A two-pence Fiji stamp which was printed for the Fiji Post Office 145 years ago, has been sold at an auction in New York City for US$94,000.
The stamp was part of a collection of Fiji and Samoa stamps being sold by Barry K. Schwartz, the former business partner of Calvin Klein and a prominent figure in thoroughbred horse racing.
There are only three of these stamps in the world, and two of them will never be sold because they are held by the Royal family and a British museum.
Siegel Auction Galleries in New York City says the stamp’s colour is blue, and that’s what makes it so rare and valuable.
It was the only copy in private hands.
The auction gallery says four bidders propelled the hammer price to US$80,000.
With the standard buyer’s premium that Siegel adds to all lots, the total price comes to US$94,400.
President of Siegel Auctions, Scott Trepel says the purchase price of US$94,400 for the Fiji Two-Pence Blue colour error might seem like a lot for a stamp from a small island post office in the South Pacific, but he thinks it is really a bargain.
The collector who bought the stamp in the auction yesterday possesses something that is, for all practical purposes, one-of-a-kind.
The blue colour stamp was a mistake. It was supposed to be green.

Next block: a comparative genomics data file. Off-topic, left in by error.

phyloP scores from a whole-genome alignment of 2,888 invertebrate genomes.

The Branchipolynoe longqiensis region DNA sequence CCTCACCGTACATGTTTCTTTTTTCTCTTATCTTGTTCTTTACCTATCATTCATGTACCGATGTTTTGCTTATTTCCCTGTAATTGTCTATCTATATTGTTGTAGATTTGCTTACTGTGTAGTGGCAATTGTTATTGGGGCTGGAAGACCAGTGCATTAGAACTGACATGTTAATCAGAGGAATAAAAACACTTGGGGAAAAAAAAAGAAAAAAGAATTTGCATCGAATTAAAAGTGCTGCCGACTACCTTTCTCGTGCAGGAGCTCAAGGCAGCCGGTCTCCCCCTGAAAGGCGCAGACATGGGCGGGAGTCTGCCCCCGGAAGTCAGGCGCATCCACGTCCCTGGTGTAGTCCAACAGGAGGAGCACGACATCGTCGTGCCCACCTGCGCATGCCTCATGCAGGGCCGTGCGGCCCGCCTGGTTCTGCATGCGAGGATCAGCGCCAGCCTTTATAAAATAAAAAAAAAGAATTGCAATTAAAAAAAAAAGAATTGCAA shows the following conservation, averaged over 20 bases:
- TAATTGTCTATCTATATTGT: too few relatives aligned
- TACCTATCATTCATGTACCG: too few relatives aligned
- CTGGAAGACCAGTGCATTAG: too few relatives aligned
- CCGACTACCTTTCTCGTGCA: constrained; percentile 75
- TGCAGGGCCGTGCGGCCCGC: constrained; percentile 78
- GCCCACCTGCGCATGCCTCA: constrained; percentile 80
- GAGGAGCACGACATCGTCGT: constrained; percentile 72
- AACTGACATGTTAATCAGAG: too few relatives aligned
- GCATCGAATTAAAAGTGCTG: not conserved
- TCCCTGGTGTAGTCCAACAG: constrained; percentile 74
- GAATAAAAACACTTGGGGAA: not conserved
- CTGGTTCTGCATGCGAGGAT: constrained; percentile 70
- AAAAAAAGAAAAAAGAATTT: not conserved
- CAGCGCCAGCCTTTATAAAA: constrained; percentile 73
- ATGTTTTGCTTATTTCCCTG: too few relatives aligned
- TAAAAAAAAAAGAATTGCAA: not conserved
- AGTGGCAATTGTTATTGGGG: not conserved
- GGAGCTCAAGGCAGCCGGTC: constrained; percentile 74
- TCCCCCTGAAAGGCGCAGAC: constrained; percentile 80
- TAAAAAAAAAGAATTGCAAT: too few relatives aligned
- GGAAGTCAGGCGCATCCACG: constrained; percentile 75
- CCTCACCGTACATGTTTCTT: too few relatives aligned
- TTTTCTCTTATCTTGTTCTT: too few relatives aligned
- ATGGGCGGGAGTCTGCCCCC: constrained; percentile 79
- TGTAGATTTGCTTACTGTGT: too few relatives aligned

When the stamps arrived in Fiji in 1878, the government official responsible for placing the order immediately recognized the printer’s error and asked for a new shipment.
The 50,000 errors were locked up and never meant to be sold.
In 1890 all but four of the original 50,000 blue error stamps were destroyed.
What happened to the four that were released?
One found its way into King George V’s stamp album and is still part of The Royal Philatelic Collection. Another was pasted down in a book of stamps kept in the Crown Agents archives, located today in The British Library.
Those two will never become available to collectors.
As for the other two error stamps, one was acquired sometime before 1892 by the famous Parisian collector, Count Philipp la Renotiere von Ferrary. After Ferrary’s death in 1917, his copy of the error stamp was sold at auction in Paris and passed from collector to collector until 1983, when it suffered a fatal tragedy in the Ash Wednesday bush fires in Australia. It was owned at the time by a collector named John Gartner.
As the fires spread to his house, Gartner and his wife fled to the safety of the swimming pool and watched the blaze consume their home and his beloved stamp collection.
The blue error stamp turned to ashes, leaving just one in private hands.
The stamp owned by Barry Schwartz and slated for auction in New York yesterday is the sole survivor outside of the two in British institutions. That means only one private collector in the world can possess this famous stamp.
Robert A. Siegel Auction Galleries was founded in 1930 in Kansas City, Missouri and moved to New York City in 1934. Over the firm’s 93 years of business, Siegel has distinguished itself as the leading philatelic auction house in the United States.
Siegel has broken multiple auction records with sales including the Inverted Jenny plate block at US$2.97 million, the Brazil Pack strip at US$2.185 million, the Hawaiian 2c Missionary cover at US$2.090 million, the Inverted Jenny single at US$2,006,000 and the 1c Z Grill at US$935,000.
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